HTLB: For those of you who may not know, Spoonflower just relaunched their Peel and Stick wallpaper, this time with a brand new substrate! I can’t tell you how welcome this news was to us here at The House that Lars Built. We love wallpaper and have used it for dozens of projects, so the chance to get our hands on this brand new Peel and Stick wallpaper was a dream come true. To test out the possibilities of the new substrate, we decided to wallpaper two staircases in two different ways: 1) on the risers 2) on the walls. Let’s take a look!
How to Wallpaper a Staircase
Introducing Pat, the Handy Nanny
Our first wallpaper project features the staircase of our beloved handy nanny, Pat. I can’t mention Pat without a brief description of how we met. Long story short, I posted a photo to Instagram of my favorite house I’d seen around town, and Pat, who’d been faithfully following me, saw it and told me it was hers! It was meant to be, and our friendship blossomed from there.
Fast forward to the birth of my second child, Felix. I quickly realized that our family needed a nanny. The obvious was solution Pat! She started working for us in January and, thankfully, Felix was a great napper, so she started working on various projects around the house. Those projects started small, and gradually grew bigger and bigger as time went on (stay tuned for more home renovation projects to come!), hence the name “handy nanny.” She’s the best thing that ever happened to us!
Pat’s Staircase Before Wallpaper
Remember Pat’s house? Well, it was built in 1922, which means this year is its 100 year anniversary! It was the perfect occasion for a little DIY makeover, and the staircase was the ideal candidate. It was in dire need of a redo and had been for a long time, but a redo was rather daunting to take on alone, with that 22-foot stairwell. The timing couldn’t have been more perfect—the 100 year anniversary, plus the option of Spoonflower’s Peel and Stick wallpaper gave Pat an idea for her staircase and the motivation to see it to fruition.
Over the years she’d been pinning different photos of staircase inspo. One thing led to another and pretty soon we started into this huge staircase project. For this project, the focus was on the risers. Often overlooked, Pat decided to draw attention to the risers with a bold stripe, in classic black and white. The black and white was not only beautiful, but versatile and easy to work around—so many things go with it.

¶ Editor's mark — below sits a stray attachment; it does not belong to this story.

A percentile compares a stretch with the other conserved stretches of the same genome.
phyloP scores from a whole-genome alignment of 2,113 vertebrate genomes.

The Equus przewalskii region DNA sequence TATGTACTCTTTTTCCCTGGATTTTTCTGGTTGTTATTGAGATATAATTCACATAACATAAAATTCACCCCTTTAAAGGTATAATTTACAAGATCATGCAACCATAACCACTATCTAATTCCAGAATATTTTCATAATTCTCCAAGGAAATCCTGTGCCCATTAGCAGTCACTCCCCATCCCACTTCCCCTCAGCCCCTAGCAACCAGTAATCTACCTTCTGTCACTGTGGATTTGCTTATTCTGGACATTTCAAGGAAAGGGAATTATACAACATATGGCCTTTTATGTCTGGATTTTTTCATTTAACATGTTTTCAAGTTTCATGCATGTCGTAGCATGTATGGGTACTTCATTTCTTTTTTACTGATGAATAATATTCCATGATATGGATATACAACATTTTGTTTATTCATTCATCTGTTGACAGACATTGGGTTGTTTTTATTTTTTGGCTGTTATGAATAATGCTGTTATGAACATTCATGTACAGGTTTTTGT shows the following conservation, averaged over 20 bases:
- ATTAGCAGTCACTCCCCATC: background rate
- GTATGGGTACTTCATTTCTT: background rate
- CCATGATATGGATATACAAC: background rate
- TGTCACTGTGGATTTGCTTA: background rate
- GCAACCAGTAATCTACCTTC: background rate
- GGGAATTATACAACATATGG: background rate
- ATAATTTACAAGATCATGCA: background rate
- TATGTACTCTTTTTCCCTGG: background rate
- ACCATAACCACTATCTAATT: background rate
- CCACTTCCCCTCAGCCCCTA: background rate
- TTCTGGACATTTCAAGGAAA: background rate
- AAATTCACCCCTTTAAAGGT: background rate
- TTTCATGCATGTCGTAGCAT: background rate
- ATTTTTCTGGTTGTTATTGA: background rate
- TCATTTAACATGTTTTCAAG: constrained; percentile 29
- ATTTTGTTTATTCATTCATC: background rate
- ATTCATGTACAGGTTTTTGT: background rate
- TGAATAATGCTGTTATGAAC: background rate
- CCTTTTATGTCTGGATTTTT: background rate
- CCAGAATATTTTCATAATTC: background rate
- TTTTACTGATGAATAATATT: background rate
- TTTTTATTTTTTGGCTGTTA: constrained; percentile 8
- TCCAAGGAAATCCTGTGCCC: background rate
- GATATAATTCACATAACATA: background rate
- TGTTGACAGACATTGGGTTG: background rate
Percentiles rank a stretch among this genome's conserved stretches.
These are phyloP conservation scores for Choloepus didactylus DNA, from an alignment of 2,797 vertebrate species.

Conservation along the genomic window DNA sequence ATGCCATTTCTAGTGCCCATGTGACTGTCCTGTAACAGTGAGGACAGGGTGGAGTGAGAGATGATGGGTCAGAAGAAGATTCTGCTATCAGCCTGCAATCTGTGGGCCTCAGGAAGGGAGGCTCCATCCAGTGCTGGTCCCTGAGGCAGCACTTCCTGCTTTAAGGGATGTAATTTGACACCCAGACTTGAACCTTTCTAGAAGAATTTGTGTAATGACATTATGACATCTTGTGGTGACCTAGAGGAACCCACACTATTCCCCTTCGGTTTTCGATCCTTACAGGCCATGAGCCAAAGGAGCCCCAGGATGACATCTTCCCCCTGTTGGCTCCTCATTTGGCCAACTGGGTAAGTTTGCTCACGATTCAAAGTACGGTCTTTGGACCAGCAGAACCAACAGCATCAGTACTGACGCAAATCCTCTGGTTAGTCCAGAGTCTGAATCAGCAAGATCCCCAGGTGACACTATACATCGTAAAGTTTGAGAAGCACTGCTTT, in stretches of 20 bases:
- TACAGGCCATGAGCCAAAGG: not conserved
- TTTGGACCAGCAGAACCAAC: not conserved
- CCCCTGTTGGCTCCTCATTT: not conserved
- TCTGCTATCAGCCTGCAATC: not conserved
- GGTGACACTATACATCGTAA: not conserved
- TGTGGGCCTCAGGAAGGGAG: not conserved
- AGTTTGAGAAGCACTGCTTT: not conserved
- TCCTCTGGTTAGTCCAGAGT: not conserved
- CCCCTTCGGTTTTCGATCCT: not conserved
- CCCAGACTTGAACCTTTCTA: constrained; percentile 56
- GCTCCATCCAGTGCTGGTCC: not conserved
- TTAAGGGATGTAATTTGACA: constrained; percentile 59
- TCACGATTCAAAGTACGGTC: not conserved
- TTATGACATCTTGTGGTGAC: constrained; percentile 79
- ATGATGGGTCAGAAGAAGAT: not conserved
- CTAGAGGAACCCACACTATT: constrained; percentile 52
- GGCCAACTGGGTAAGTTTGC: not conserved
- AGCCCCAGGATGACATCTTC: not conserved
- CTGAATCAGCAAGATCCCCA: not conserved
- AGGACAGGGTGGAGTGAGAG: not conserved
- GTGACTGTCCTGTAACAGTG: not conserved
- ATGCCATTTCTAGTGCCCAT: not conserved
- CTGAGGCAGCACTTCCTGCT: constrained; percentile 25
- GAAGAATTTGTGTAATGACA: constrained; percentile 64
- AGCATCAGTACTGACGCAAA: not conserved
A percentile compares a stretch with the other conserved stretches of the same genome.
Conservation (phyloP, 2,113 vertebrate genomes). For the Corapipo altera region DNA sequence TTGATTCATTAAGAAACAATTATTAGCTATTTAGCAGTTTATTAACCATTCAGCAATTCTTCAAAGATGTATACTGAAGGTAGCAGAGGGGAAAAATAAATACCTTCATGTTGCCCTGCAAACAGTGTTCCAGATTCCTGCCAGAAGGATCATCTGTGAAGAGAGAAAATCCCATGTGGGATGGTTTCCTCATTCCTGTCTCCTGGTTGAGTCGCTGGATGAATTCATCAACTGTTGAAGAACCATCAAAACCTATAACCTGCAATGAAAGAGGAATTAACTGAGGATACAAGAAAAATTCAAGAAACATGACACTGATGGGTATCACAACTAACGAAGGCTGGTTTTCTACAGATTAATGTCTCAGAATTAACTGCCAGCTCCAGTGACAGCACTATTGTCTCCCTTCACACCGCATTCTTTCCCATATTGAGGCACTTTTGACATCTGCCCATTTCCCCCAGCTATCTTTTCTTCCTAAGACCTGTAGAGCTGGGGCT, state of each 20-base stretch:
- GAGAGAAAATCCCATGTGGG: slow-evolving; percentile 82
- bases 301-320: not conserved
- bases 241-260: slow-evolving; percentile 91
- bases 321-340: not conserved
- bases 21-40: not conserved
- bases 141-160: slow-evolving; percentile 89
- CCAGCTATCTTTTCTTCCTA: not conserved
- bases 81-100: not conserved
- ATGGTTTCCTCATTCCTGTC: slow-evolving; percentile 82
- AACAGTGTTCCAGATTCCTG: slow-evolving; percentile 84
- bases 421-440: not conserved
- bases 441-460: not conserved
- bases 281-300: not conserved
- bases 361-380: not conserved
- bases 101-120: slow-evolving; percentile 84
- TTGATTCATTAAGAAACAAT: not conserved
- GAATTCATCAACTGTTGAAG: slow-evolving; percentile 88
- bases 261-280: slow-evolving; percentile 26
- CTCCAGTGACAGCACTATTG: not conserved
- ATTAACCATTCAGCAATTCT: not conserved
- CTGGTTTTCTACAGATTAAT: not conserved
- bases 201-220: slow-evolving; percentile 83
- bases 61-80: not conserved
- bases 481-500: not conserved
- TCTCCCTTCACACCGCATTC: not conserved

With the risers taken care of, the focus shifted to the treads. Originally, Pat wanted to stain the treads and leave the natural wood, but in the remodel process, he discovered that the treads were a different kind of wood than the rest of the wood in that area of the house and that staining the wood wouldn’t be an option. Instead, she painted them a cosmic, cobalt blue. It was a revelation—what a stunning accent to that amazing wallpaper on the risers!
How to Wallpaper a Studio Stairwell
While we wanted the risers to be the main focus of Pat’s staircase, we took a different approach for our own studio staircase. We didn’t want to overly emphasize the risers because there were so many walls. Instead, we wanted to take advantage of the stairwell’s walls—they had so much potential.
The main problem was the texture of the wall. A few years ago, we painted some bold stripes in the stairwell, but unfortunately, they didn’t mask the wall’s texture. That’s why Spoonflower’s Peel and Stick wallpaper was the perfect solution! A tip for those contemplating the use of wallpaper: it does wonders at smoothing down that wall texture. We just had to sand it down a bit so that the wallpaper would adhere to the wall better.
We went with some bold, colorblocked stripes for our wallpaper that we designed ourselves, and the effect was transformative. Then we toned down the starkness of the stripes with a gallery wall, added our lovely Lars neon sign, and it was everything I wanted it to be. The stripes weren’t as visible, but the subtle hint of them was enough to pique my interest and they worked so well with the neon sign.
Overall, we wanted to transport our visitors into a different world, something that could be seen descending the staircase, not just ascending. And that’s what we got, thanks to the magic of Spoonflower’s new Peel and Stick wallpaper!
Spoonflower’s New Peel and Stick Wallpaper
As mentioned above, Pat and I have worked on quite a number of projects together during her time working for me. Many of those projects involved wallpaper of varying brands and substrates. Out of all the wallpapers we’ve used for various house projects, this was definitely the easiest to use. The biggest reason is its peel and stick quality. It’s just tacky enough to keep it stuck to the wall with ease, but removal is also a cinch. I can’t tell you how many times we accidentally folded the wallpaper on itself—luckily, it came unstuck without any trouble at all.
Durable and Easy Application
Peel and Stick wallpaper is also nice and thick. Little dents and folds in the application process aren’t visible and it’s a dream to work with if you have to cut around things or patch precisely. We also loved that Spoonflower includes a little plastic applicator that makes smoothing out the wallpaper a breeze. All you need to have on hand besides that is a sharp craft knife and you’re all set for the easiest wallpaper application process in the world!
A Renter’s Dream
Last thing I’ll say about this amazing wallpaper: it’s the perfect hack for renters. Before moving into our current house, my husband and I lived in a rental for nine years. Needless to say, we wanted decor options that could be more temporary (see this post for ideas!), like this Peel and Stick wallpaper. I wish this new substrate had been available when we lived there, because it’s beautiful. So for all you renters out there, keep this option in mind.